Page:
Roger Toennis's enthusiasm for virtual entrepreneurs is unmistakable. As CEO of mTusker, a Colorado-based company that offers enterprise-level software to anyone, Toennis offers digital solutions that aren't just sophisticated and customizable, but also affordable for any business.
Toennis's vision of the future, where talent is no longer tethered to place, time or major corporations, came shining through during an interview:
Q: What's driving the growth of virtual entrepreneurialism?
Toennis: Technology is enabling it, but the growing affordability of remote-office technology is also driving more adoption. You no longer need expensive infrastructure when the cloud is readily available. Bandwidth for home offices is getting bigger, and broadband is affordable now. Skype, for instance, allows for high-quality video communication at home.
In the 1990s, only advanced business users had access to this technology. Now, everyone does and it's mainstream to use technologies like FaceTime and Skype. Millennials are now getting older and starting to drive business decisions toward digital technologies. One issue we're seeing as affordability drives adoption is that individuals and small businesses get nervous about whether they can handle all this advanced technology. But younger business leaders are usually more comfortable with the transformation than older ones.
Q: How does MTusker help facilitate virtual entrepreneurialism?
Toennis: We're available in the cloud, so anyone who uses our cloud platforms can work from anywhere, anytime. The upside is clear. A 2013 study from [consultancy] Gartner showed that people working remotely averaged more working hours but also saved 15–20 hours per week in commuting time. That's a huge win-win. People working remotely feel like they have more time, and so they work more. Workers whose commute average about 34 productive hours per week, while 100 percent remote workers average 37–40 productive hours per week. If a remote worker gives four more working hours per week but saves 15–20 hours weekly in commuting, he still has far more free time.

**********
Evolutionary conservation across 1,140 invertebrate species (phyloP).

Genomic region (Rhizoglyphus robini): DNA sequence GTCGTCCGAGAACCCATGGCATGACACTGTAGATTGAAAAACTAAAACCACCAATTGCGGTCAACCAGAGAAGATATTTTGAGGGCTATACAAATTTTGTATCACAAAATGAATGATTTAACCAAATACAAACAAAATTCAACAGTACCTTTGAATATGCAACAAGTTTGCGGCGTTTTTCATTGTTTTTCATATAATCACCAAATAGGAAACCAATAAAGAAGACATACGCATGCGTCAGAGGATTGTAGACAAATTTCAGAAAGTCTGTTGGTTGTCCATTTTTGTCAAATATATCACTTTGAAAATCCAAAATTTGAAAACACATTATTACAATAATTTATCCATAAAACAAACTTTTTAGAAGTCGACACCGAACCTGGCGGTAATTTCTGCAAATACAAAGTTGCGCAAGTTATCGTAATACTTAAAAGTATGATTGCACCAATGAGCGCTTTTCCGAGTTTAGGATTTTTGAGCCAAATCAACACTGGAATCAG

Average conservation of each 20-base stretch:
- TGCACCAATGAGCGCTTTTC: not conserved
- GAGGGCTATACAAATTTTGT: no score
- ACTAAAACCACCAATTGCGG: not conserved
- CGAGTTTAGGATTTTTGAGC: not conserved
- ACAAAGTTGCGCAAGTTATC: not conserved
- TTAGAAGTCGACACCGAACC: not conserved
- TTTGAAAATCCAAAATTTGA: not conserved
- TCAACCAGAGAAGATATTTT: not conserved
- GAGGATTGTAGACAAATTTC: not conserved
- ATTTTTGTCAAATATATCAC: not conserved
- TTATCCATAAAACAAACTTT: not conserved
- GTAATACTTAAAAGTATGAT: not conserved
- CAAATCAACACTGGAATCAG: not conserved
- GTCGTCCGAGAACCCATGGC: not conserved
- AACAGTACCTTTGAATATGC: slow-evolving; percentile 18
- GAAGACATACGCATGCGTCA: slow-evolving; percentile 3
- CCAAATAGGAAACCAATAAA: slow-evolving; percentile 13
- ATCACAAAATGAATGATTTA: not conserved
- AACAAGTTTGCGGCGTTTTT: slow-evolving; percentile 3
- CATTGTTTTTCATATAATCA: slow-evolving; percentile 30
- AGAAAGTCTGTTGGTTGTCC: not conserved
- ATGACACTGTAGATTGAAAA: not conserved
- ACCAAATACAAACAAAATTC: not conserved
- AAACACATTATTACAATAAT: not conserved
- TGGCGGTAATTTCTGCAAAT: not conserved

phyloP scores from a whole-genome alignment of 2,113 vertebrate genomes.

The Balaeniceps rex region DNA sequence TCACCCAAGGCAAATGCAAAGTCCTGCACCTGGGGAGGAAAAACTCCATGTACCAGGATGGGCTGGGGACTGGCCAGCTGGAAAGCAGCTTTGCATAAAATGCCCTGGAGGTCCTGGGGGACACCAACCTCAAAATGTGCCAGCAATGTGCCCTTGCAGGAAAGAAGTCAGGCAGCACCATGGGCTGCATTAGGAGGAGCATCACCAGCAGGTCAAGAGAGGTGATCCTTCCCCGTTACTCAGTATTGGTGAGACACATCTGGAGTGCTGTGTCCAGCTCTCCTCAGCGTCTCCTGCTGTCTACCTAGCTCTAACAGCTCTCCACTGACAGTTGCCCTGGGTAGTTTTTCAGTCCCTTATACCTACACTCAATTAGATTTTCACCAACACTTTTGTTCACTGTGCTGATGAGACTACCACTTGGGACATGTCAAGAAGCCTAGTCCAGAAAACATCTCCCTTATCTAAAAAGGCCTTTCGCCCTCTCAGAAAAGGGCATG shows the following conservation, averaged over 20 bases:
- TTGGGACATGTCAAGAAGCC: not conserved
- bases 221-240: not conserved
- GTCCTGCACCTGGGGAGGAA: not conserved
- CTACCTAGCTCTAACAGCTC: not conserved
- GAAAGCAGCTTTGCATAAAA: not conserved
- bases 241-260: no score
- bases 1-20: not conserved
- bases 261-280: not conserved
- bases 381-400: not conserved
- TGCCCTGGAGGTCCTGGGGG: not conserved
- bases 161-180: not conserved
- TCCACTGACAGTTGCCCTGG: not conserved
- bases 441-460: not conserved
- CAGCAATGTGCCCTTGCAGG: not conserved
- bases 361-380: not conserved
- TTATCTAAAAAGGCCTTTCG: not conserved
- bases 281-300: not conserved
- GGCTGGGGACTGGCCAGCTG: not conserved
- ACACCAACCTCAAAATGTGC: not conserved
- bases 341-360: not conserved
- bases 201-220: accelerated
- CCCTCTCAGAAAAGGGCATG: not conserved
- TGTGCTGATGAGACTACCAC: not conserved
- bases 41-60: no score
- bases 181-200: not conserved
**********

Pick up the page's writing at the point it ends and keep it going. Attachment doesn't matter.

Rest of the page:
But there can be downsides too, such as never needing to leave the house and put in any "face time" with colleagues — although you can now get an audio- and video-screensharing solution. Still, you don't bump into people in the hallway, which helps build company culture.
Q: What does the growth of virtual entrepreneurialism mean for people with talent?
Toennis: Talented people, millennials especially, want to live a different lifestyle in smaller places like Bozeman, Montana; Gunnison, Colorado; Des Moines, Iowa or wherever there's not a rat-race mentality. The increasing availability and affordability of digital technology is allowing talent to live and work anywhere they choose to live. In the old days, you'd have to move in order to work, but that's no longer the case. You can live and work in small-town America and still thrive. I can hire you and meet with you on video regularly. Our company, for example, is opening remote offices where people can come in when they want in order to get face time and work from home when they need to. This technology is enabling so many big changes in the way people work.
As Toennis sees it, technology is breaking down old paradigms: Where once talented people needed to work for a giant company in a big-city office building, now virtual entrepreneurs can grow their businesses from anywhere, on their own time lines and with digital technology that not only levels the playing field but transforms it as well.
mTusker was a client of ADP, LLC. at the time of this article's publication.
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